Abstinence Education Programs Deemed Ineffective
An article published on the website citizenlink.org looks into a recent study released last week by Mathematica Polcy Research, a study that claims that anstinence-only education is not effective in delaying sexual activity among unmarried youth. The U.S. Department of Health and Human Services commissioned Mathematica to evaluate the programs after 10 years, and Mathematica has recently declared the programs it examined to be ineffective and potentially medically inaccurate. However, the executive director of the National Abstinence Education Association claims that only four out of over 700 abstinence education programs were examined in the study.
The lead in the article establishes both viewpoints in the same graph, which is pretty much how the article then proceeds to do things. It gives a summary of the Mathematica group's findings, and then goes in to give the opinions of those who support the program, using forms of direct attribution to show their opinions. The director of the National Abstinence Education Association is quoted, as well as an analyst for sexual health at Focus on the Family Action. It's a short peice that reveals the group's findings and then present's another side's reaction.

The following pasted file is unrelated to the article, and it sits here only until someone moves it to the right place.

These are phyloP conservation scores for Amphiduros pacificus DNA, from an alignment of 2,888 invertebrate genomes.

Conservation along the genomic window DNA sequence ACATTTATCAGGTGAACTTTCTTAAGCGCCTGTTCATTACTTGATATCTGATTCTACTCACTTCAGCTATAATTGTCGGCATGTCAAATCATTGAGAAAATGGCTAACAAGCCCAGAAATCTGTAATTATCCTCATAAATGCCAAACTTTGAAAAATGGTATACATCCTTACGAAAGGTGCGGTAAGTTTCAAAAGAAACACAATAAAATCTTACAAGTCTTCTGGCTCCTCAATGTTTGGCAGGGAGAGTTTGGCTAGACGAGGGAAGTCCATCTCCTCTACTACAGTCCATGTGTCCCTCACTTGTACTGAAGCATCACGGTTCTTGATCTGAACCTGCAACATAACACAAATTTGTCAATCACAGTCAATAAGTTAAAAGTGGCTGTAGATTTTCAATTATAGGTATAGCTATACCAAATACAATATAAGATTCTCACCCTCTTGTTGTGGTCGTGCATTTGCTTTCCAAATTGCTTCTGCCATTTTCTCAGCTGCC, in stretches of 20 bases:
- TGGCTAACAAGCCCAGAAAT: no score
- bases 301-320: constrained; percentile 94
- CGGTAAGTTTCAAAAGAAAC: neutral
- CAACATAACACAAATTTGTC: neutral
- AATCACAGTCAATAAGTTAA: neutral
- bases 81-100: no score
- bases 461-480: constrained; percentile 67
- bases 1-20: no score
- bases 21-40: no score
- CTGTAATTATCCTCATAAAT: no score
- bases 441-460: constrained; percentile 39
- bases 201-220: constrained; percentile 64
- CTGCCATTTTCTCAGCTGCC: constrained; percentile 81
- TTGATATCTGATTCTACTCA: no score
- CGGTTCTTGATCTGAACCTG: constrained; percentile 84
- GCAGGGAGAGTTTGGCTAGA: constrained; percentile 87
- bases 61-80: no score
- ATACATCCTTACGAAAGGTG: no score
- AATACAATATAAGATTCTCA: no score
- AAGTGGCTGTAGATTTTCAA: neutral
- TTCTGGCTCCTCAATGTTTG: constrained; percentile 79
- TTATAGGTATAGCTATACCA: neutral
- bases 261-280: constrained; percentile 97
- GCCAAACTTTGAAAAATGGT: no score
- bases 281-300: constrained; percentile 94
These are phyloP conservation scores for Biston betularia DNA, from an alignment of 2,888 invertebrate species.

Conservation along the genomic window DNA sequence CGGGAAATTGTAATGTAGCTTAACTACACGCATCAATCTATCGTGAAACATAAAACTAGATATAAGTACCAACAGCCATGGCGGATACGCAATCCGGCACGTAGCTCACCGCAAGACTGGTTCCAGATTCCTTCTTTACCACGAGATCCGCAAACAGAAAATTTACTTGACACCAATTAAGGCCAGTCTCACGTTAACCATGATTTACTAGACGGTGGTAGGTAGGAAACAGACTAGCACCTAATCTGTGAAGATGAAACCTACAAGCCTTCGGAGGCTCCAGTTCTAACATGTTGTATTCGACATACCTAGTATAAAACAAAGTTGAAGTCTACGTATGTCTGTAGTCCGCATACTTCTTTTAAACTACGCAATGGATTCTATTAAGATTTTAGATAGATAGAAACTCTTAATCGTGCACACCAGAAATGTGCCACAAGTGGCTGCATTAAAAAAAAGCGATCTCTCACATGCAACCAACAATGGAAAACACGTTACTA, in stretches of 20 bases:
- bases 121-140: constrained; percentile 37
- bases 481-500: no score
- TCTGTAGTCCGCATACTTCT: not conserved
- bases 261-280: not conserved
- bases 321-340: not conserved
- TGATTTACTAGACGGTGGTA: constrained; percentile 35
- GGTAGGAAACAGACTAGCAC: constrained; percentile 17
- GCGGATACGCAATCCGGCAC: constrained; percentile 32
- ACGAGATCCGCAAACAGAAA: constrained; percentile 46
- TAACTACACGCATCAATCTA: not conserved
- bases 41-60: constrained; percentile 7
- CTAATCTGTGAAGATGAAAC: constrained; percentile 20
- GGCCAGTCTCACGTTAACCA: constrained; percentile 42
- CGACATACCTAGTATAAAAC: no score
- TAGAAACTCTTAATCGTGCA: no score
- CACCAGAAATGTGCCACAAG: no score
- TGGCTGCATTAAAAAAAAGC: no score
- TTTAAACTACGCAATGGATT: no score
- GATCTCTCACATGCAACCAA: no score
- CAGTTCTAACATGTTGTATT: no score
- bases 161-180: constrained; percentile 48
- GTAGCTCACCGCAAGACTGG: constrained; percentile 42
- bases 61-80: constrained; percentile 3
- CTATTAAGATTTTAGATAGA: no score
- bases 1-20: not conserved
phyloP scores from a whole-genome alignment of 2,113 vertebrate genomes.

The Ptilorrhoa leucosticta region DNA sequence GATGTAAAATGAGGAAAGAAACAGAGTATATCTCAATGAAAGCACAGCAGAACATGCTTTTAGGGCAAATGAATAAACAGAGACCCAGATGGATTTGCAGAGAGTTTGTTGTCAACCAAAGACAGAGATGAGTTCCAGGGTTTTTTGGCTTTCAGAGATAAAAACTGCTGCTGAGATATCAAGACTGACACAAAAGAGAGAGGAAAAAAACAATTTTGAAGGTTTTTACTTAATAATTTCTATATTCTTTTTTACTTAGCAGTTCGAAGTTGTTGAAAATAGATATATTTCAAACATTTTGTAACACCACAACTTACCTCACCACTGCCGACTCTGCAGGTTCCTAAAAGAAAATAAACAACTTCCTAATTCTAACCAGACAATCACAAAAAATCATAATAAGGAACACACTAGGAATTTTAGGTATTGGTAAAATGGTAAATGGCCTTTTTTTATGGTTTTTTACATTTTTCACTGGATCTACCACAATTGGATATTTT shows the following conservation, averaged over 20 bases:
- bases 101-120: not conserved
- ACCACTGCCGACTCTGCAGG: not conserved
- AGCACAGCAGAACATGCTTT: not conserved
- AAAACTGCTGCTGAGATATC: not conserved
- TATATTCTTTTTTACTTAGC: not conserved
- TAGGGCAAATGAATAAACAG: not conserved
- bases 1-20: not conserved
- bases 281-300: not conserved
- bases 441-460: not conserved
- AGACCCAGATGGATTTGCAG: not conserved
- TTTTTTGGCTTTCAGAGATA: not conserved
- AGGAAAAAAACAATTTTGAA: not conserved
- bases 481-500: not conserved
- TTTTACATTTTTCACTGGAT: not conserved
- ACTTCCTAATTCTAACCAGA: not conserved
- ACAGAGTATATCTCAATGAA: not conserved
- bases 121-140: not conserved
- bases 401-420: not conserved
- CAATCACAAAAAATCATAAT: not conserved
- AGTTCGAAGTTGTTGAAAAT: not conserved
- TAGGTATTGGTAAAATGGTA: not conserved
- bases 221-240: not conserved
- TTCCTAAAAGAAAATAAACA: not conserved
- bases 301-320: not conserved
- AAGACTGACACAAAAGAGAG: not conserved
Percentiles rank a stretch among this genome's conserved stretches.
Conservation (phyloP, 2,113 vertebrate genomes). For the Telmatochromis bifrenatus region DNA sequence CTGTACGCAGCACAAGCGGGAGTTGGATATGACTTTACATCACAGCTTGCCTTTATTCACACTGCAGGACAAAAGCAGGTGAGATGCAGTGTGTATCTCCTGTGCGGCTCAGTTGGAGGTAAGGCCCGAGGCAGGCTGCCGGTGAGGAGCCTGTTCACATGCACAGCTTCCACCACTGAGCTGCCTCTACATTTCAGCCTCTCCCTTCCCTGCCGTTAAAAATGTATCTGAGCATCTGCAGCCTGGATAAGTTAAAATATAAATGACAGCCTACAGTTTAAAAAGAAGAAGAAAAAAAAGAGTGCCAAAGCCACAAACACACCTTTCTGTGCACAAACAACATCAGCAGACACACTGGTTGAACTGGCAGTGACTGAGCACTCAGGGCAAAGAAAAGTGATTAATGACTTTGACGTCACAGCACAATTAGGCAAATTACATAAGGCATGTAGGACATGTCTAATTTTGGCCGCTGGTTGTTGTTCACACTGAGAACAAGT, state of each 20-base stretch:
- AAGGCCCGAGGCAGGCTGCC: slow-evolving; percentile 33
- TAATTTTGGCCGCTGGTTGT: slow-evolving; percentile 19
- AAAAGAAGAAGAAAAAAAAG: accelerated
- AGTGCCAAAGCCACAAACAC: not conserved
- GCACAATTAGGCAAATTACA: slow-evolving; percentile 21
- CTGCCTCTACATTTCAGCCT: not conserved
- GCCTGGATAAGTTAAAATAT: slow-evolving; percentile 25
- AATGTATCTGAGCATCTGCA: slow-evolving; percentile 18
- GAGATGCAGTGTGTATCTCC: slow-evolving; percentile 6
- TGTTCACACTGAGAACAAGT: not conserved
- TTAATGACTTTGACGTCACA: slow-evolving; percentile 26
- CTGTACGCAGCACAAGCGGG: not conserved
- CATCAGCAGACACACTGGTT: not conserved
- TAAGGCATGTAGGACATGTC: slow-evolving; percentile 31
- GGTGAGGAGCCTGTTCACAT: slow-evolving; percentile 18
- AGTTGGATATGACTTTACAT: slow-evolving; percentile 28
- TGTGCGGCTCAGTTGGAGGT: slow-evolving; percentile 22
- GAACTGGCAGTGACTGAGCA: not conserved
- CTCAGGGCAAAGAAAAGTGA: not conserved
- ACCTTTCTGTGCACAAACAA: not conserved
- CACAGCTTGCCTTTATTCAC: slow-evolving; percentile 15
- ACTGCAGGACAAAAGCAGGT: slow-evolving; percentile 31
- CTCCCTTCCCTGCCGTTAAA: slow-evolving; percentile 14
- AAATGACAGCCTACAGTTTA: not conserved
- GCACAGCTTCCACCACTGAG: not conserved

Coverage of the issue in a column featured at slate.com is much more in-depth, actually giving information about the nature of the study and more figures about exactly how much money is being plugged into these types of programs. In the past decade, the federal government has spent over 1 billion dollars of taxpayers' money on these programs, which, according to the four examples examined by the study at least, have no effect. This is the main focal point of the article, as well as the nature of the funding that states receive for these programs. No coverage is given to the other side of the argument, as the research done by the group commissioned by the government is basically treated as it should be-that is, trusted. There's a much more opinionated slant to the way the facts are reported.
I prefer the cover of the issue on the slat.ecom page because of the level of detail it goes into about the figures being paid for the programs, the testing conducted by the Mathematica Group, and how the funding for the programs works. Having this level of detail helps the reader get a better understanding of the issues in question. I think coverage of this subject is important, because to be spending such a large sum of money on something that is being shown to potentially be largely ineffective is distressing, and such decisions deserve scrutiny and evaluation.